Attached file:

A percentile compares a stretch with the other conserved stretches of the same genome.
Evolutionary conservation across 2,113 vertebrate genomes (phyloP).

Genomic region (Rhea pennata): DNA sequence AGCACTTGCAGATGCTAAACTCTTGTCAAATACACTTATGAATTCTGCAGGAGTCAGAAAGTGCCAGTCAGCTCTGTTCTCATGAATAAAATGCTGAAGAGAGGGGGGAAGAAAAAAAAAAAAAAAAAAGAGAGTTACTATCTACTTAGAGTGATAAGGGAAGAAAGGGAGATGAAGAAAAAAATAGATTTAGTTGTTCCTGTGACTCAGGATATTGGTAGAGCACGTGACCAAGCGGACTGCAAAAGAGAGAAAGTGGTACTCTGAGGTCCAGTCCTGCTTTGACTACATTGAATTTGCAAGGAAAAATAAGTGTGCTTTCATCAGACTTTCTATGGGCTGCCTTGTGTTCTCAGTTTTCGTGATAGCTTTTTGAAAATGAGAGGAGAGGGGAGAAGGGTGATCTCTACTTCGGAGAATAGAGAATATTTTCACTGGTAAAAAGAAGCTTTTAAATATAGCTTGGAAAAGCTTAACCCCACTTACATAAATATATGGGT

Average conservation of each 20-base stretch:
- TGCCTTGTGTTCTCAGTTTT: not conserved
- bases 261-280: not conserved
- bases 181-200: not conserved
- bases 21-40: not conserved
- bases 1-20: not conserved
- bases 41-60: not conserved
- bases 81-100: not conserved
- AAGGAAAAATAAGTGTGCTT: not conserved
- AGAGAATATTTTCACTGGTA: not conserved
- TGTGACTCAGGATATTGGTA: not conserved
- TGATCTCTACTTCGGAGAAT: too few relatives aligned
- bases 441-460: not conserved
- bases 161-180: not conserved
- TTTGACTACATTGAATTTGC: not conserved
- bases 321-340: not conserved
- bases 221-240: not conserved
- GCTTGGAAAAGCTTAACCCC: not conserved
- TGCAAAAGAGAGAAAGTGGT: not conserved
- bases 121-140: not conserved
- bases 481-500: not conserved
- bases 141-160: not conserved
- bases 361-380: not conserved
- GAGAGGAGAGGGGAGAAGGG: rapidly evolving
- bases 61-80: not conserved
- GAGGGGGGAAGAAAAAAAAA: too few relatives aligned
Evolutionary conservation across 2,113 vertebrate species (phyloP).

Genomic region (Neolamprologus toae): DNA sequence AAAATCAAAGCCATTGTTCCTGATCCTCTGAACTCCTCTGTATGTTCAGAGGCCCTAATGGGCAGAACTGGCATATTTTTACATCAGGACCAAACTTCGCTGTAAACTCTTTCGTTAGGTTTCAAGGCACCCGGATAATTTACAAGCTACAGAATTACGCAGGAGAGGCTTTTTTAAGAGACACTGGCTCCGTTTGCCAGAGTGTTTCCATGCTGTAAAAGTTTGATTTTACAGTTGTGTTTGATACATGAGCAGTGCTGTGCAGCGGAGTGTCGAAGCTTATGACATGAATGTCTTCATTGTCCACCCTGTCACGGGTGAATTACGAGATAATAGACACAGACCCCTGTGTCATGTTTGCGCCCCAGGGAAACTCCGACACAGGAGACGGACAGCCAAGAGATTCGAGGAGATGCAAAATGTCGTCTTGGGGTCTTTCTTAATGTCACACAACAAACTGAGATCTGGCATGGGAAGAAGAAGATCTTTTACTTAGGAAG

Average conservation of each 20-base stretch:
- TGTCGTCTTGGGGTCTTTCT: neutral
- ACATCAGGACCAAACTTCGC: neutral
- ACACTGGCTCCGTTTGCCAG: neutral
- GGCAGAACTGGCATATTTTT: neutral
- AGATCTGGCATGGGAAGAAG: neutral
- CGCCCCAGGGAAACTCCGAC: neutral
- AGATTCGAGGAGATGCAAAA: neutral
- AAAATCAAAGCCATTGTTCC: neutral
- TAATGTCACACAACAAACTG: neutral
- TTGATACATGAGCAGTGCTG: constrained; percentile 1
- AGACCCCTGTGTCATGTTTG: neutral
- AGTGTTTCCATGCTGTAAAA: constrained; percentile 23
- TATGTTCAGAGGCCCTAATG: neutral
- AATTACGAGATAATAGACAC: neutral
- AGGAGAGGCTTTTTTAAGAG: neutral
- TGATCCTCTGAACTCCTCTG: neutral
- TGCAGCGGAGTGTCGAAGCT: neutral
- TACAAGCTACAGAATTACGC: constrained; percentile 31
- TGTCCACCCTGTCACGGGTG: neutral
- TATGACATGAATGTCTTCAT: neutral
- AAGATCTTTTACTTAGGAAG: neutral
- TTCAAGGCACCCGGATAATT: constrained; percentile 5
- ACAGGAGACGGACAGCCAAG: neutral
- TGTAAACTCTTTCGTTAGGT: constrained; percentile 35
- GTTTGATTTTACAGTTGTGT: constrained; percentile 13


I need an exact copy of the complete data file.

A percentile compares a stretch with the other conserved stretches of the same genome.
Evolutionary conservation across 2,113 vertebrate genomes (phyloP).

Genomic region (Rhea pennata): DNA sequence AGCACTTGCAGATGCTAAACTCTTGTCAAATACACTTATGAATTCTGCAGGAGTCAGAAAGTGCCAGTCAGCTCTGTTCTCATGAATAAAATGCTGAAGAGAGGGGGGAAGAAAAAAAAAAAAAAAAAAGAGAGTTACTATCTACTTAGAGTGATAAGGGAAGAAAGGGAGATGAAGAAAAAAATAGATTTAGTTGTTCCTGTGACTCAGGATATTGGTAGAGCACGTGACCAAGCGGACTGCAAAAGAGAGAAAGTGGTACTCTGAGGTCCAGTCCTGCTTTGACTACATTGAATTTGCAAGGAAAAATAAGTGTGCTTTCATCAGACTTTCTATGGGCTGCCTTGTGTTCTCAGTTTTCGTGATAGCTTTTTGAAAATGAGAGGAGAGGGGAGAAGGGTGATCTCTACTTCGGAGAATAGAGAATATTTTCACTGGTAAAAAGAAGCTTTTAAATATAGCTTGGAAAAGCTTAACCCCACTTACATAAATATATGGGT

Average conservation of each 20-base stretch:
- TGCCTTGTGTTCTCAGTTTT: not conserved
- bases 261-280: not conserved
- bases 181-200: not conserved
- bases 21-40: not conserved
- bases 1-20: not conserved
- bases 41-60: not conserved
- bases 81-100: not conserved
- AAGGAAAAATAAGTGTGCTT: not conserved
- AGAGAATATTTTCACTGGTA: not conserved
- TGTGACTCAGGATATTGGTA: not conserved
- TGATCTCTACTTCGGAGAAT: too few relatives aligned
- bases 441-460: not conserved
- bases 161-180: not conserved
- TTTGACTACATTGAATTTGC: not conserved
- bases 321-340: not conserved
- bases 221-240: not conserved
- GCTTGGAAAAGCTTAACCCC: not conserved
- TGCAAAAGAGAGAAAGTGGT: not conserved
- bases 121-140: not conserved
- bases 481-500: not conserved
- bases 141-160: not conserved
- bases 361-380: not conserved
- GAGAGGAGAGGGGAGAAGGG: rapidly evolving
- bases 61-80: not conserved
- GAGGGGGGAAGAAAAAAAAA: too few relatives aligned
Evolutionary conservation across 2,113 vertebrate species (phyloP).

Genomic region (Neolamprologus toae): DNA sequence AAAATCAAAGCCATTGTTCCTGATCCTCTGAACTCCTCTGTATGTTCAGAGGCCCTAATGGGCAGAACTGGCATATTTTTACATCAGGACCAAACTTCGCTGTAAACTCTTTCGTTAGGTTTCAAGGCACCCGGATAATTTACAAGCTACAGAATTACGCAGGAGAGGCTTTTTTAAGAGACACTGGCTCCGTTTGCCAGAGTGTTTCCATGCTGTAAAAGTTTGATTTTACAGTTGTGTTTGATACATGAGCAGTGCTGTGCAGCGGAGTGTCGAAGCTTATGACATGAATGTCTTCATTGTCCACCCTGTCACGGGTGAATTACGAGATAATAGACACAGACCCCTGTGTCATGTTTGCGCCCCAGGGAAACTCCGACACAGGAGACGGACAGCCAAGAGATTCGAGGAGATGCAAAATGTCGTCTTGGGGTCTTTCTTAATGTCACACAACAAACTGAGATCTGGCATGGGAAGAAGAAGATCTTTTACTTAGGAAG

Average conservation of each 20-base stretch:
- TGTCGTCTTGGGGTCTTTCT: neutral
- ACATCAGGACCAAACTTCGC: neutral
- ACACTGGCTCCGTTTGCCAG: neutral
- GGCAGAACTGGCATATTTTT: neutral
- AGATCTGGCATGGGAAGAAG: neutral
- CGCCCCAGGGAAACTCCGAC: neutral
- AGATTCGAGGAGATGCAAAA: neutral
- AAAATCAAAGCCATTGTTCC: neutral
- TAATGTCACACAACAAACTG: neutral
- TTGATACATGAGCAGTGCTG: constrained; percentile 1
- AGACCCCTGTGTCATGTTTG: neutral
- AGTGTTTCCATGCTGTAAAA: constrained; percentile 23
- TATGTTCAGAGGCCCTAATG: neutral
- AATTACGAGATAATAGACAC: neutral
- AGGAGAGGCTTTTTTAAGAG: neutral
- TGATCCTCTGAACTCCTCTG: neutral
- TGCAGCGGAGTGTCGAAGCT: neutral
- TACAAGCTACAGAATTACGC: constrained; percentile 31
- TGTCCACCCTGTCACGGGTG: neutral
- TATGACATGAATGTCTTCAT: neutral
- AAGATCTTTTACTTAGGAAG: neutral
- TTCAAGGCACCCGGATAATT: constrained; percentile 5
- ACAGGAGACGGACAGCCAAG: neutral
- TGTAAACTCTTTCGTTAGGT: constrained; percentile 35
- GTTTGATTTTACAGTTGTGT: constrained; percentile 13